No fewer than 100 shops were razed in a fire incident at one of Abuja’s largest furniture markets situated in Kugbo.

No fewer than 100 shops were razed in a fire incident at one of Abuja’s largest furniture markets situated in Kugbo.

Although no life was lost, the fire incident, which victims confirmed to this newsmen as the fourth in 11 years, started early Sunday morning. It destroyed furniture items, materials and machines estimated at millions of naira.


Like other affected traders, Jude Okeke, was combing through the carcass of his shop when newsmen approached him on Monday noon.

Mr Okeke’s shop was razed leaving only its corrugated roofing sheets as evidence that it ever existed. He valued his losses at over N15 million and hinged the possibility of a quick comeback from such blow on a miracle.

“How do you think a father of three can recover from this without help? See my shop, I can’t point to anything from a shop that had goods worth millions,” the 45-year-old trader lamented.

In her account, Ann Chineto said she witnessed a similar fire outbreak accident in 2010, 2013 and 2020, all within the same market which spans across hectares of land.

“We don’t really know what led to the fire this time around but it is not a new thing around here. I have been trading in this market since 2002, that is about 19 years, and I have witnessed such an incident more than four times in the last eleven years,” she said.

The 36-year-old Chinelo was sharing a big shop with her elder brother who also deals in furniture before the fire outbreak.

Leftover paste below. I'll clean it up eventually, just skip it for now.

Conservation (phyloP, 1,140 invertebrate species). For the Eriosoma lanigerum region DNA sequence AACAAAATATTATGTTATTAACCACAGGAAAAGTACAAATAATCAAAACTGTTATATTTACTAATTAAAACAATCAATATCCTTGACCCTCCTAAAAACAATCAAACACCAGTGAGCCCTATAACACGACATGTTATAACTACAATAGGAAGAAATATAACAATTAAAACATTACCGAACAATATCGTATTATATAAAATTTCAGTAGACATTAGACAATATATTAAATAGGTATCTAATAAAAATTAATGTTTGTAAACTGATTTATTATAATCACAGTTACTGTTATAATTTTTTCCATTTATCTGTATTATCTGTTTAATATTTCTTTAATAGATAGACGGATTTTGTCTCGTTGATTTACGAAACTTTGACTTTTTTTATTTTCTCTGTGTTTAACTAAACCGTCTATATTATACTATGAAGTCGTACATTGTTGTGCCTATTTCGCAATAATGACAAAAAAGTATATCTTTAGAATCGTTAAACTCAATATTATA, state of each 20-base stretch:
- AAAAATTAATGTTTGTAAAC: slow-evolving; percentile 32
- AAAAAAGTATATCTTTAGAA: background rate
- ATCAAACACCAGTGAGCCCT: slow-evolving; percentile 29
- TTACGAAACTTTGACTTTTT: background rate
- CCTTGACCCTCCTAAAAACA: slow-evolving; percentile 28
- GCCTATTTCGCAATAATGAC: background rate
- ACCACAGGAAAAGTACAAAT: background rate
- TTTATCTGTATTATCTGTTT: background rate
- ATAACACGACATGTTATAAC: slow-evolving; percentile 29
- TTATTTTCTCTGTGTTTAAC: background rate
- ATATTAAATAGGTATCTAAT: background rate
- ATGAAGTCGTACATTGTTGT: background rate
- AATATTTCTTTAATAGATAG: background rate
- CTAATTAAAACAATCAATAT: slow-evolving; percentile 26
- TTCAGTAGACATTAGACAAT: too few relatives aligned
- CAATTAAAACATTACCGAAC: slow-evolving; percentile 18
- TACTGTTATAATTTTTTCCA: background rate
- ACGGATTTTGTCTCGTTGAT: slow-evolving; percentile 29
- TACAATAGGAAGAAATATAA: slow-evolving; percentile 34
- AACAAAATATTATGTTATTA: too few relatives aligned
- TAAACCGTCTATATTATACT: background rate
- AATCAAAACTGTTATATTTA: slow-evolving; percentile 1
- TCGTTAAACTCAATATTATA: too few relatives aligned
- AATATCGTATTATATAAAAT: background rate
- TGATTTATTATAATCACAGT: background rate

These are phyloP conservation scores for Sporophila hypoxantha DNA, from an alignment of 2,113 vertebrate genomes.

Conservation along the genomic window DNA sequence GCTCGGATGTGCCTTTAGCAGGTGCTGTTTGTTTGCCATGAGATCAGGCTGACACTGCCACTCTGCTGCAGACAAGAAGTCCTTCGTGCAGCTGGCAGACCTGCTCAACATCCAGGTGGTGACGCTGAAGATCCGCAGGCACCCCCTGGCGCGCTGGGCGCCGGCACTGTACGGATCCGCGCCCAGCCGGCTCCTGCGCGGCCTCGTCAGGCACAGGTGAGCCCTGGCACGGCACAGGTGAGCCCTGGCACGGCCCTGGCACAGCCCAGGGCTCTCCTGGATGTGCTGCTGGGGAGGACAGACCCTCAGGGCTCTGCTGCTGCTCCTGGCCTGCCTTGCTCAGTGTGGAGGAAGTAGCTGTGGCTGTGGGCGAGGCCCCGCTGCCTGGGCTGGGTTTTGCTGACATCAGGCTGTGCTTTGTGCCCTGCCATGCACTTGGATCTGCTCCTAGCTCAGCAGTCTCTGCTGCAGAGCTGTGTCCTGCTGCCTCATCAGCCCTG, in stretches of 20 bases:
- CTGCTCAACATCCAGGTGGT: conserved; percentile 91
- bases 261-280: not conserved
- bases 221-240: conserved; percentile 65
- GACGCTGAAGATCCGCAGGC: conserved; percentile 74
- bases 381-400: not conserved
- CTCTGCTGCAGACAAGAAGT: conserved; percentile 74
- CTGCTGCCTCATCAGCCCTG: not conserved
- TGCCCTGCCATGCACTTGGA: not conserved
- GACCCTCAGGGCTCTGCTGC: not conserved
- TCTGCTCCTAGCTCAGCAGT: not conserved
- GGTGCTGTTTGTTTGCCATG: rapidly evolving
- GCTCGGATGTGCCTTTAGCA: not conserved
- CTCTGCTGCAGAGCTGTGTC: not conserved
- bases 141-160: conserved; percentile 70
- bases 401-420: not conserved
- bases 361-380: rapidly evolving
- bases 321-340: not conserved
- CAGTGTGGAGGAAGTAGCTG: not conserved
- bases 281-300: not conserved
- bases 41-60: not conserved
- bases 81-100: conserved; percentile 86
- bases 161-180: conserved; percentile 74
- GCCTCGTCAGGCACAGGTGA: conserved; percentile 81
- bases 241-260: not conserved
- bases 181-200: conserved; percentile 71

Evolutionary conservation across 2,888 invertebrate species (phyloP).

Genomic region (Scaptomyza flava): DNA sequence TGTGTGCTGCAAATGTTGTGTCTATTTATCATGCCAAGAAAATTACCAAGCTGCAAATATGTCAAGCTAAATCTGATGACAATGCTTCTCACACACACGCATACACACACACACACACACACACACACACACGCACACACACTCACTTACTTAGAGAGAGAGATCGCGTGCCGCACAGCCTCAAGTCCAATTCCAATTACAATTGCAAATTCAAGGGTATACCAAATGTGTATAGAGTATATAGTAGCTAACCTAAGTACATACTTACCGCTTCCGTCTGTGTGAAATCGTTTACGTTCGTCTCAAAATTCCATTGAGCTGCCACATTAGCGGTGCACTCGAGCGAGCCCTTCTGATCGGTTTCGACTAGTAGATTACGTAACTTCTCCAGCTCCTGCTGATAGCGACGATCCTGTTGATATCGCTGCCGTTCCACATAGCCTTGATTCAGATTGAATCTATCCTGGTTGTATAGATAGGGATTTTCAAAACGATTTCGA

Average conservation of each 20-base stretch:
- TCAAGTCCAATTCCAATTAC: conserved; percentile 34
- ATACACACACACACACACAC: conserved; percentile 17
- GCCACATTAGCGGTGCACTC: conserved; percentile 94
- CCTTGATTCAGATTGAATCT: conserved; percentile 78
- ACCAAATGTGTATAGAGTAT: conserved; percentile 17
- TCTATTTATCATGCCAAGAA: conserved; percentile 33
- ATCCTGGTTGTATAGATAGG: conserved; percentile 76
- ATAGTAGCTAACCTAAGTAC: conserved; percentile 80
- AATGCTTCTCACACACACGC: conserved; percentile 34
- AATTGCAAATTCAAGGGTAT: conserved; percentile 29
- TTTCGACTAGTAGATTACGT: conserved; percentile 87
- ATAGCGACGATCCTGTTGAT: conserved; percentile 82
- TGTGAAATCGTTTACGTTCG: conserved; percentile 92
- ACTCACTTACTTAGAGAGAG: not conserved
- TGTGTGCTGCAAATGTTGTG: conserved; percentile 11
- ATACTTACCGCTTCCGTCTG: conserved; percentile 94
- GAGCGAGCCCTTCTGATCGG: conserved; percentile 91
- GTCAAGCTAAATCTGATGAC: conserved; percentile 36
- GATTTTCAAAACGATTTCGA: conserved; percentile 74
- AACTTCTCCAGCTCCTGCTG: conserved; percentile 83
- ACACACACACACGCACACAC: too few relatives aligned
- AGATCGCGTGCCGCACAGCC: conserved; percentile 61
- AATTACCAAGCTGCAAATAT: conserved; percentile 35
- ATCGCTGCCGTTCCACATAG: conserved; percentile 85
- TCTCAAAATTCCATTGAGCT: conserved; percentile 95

Another trader, Osas Williams, weighed the “unlikelihood” of a rapid comeback from his fresh property loss.

Unlike most of the victims newsmen interacted with at the scene, Mr Williams said he suspected foul play.

“The problem we are having in this market are the people that call themselves leaders, they are not trying. This is not the first time such a thing would happen.

“They’ve even tried a couple of times to make sure that we don’t construct those workshops again forgetting that they can’t exist without us. We are the ones that made those furniture you see in those showrooms outside,” he said, estimating the worth of property he lost at over a million naira.

Mr Williams reluctantly admitted to the congested condition of the furniture makers wing but dismissed it as the possible cause of the fire outbreak.

Another witness, who identified herself as Joyce and claimed to have gotten to the scene earlier, said the fire started from the part of the market dominated by the furniture makers.

She said, “they struggled to salvage some of the goods before they realised they could not put out the fire and ran for our lives before fire-fighters came almost three hours later.”

Asides the officials from the Abuja Municipal Area Council (AMAC) who visited the scene before newsmen, the victims said no government officials have visited.

“They said they will come back to assess the extent of damages and work out a mode of compensation, even though we all know that even if the compensation comes, it may not get to people like us,” Ms Chinelo said, echoing the views of other victims newsmen spoke to.

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